1 John 1:5—2:2; Matthew 2:13-18
‘A voice was heard in Ramah,
wailing and loud lamentation,
Rachel weeping for her children;
she refused to be consoled, because they are no more.’
“Herod!” says the Office of Readings, “you slay those little ones because fear in your heart slays you.” It was a penetrating psychological insight from an early Christian writer. Aggression is a manifestation of fear. But how is it that it looks just the opposite of fear? Why, because it is the repression of fear. If a person has not faced his own fear he will project it onto others and fight it there. If he hasn’t fought the war within he will fight it without. And of course (because it is all about fear) he will pick the easiest target. Even school children discover it: deep down, bullies are cowards.
God help the innocent who become victims of the psychological twists of other people. God help the many millions of war victims throughout the world.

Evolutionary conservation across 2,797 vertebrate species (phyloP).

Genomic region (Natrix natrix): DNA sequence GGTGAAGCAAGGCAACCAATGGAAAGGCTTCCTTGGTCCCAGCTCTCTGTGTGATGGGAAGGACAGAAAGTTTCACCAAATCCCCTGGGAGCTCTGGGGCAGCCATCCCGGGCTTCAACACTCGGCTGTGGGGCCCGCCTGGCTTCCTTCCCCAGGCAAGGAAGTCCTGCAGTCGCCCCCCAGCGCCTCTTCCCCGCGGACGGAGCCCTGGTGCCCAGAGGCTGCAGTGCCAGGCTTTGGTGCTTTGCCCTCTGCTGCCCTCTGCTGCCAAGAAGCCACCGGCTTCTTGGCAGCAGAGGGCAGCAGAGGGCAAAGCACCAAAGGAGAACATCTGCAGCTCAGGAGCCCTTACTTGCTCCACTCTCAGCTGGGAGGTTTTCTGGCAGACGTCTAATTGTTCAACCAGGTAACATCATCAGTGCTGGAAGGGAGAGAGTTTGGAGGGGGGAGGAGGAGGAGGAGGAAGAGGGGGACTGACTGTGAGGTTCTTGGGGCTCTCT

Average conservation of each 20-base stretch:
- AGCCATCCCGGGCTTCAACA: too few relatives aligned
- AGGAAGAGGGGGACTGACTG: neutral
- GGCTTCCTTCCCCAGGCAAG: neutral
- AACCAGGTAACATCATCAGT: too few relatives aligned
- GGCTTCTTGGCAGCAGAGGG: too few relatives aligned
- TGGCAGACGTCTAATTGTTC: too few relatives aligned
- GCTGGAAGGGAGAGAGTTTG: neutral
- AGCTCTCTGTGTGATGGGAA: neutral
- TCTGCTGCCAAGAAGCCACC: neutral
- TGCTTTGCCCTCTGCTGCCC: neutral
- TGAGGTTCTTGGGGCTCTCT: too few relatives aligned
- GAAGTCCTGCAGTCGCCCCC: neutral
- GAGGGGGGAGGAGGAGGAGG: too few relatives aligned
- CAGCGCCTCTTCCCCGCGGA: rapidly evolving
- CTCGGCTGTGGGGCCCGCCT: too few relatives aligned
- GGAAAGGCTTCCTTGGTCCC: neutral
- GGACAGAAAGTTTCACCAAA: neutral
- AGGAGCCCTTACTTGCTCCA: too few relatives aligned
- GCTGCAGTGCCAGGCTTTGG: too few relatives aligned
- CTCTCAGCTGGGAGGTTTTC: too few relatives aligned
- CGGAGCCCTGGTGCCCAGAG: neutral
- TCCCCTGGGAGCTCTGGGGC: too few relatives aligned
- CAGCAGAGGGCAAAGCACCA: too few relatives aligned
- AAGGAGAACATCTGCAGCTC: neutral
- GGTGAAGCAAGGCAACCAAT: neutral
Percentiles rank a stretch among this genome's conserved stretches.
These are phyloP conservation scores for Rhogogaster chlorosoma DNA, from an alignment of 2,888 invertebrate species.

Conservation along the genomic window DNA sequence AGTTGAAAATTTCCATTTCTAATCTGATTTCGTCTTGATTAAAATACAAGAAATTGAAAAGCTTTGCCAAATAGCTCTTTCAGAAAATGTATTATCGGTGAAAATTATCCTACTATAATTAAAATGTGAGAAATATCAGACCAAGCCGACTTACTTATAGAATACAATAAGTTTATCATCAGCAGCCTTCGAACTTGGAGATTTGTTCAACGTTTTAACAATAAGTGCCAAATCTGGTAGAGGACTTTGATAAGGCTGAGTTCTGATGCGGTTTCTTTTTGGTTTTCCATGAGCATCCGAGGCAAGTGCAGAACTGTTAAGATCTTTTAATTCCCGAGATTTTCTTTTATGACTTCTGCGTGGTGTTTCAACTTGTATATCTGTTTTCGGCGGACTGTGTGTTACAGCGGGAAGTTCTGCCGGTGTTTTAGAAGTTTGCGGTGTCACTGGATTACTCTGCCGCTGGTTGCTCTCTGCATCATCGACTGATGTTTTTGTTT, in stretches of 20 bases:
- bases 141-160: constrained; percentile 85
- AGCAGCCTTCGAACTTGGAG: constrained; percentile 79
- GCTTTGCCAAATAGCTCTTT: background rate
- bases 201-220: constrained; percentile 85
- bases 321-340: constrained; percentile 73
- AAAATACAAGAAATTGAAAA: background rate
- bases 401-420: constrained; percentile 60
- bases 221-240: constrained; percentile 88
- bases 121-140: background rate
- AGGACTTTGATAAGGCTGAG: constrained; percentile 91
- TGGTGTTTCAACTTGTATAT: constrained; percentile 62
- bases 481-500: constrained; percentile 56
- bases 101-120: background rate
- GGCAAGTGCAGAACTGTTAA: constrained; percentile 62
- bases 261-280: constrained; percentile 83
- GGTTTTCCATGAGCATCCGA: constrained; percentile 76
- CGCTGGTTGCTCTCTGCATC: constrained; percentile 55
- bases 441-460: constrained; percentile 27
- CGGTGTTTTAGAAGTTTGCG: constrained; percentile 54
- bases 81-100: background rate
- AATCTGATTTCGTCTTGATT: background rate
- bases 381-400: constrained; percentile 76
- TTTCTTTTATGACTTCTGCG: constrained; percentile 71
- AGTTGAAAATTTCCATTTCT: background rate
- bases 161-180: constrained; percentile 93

But the Christian spirit is not one of fear (2 Tim 1:7). Instead we are to draw courage from the suffering of those who went before. St John Chrysostom wrote, “At the birth of Christ you see a tyrant raging, a flight ensuing, and a departure into exile. It was because of no crime that his family was exiled into the land of Egypt. Similarly, you yourself need not be troubled if you are suffering countless dangers. Do not expect to be celebrated or crowned promptly for your troubles. Instead you may keep in mind the long-suffering example of the mother of the Child, bearing all things nobly, knowing that such a fugitive life is consistent with the ordering of spiritual things.”
By Donagh O’Shea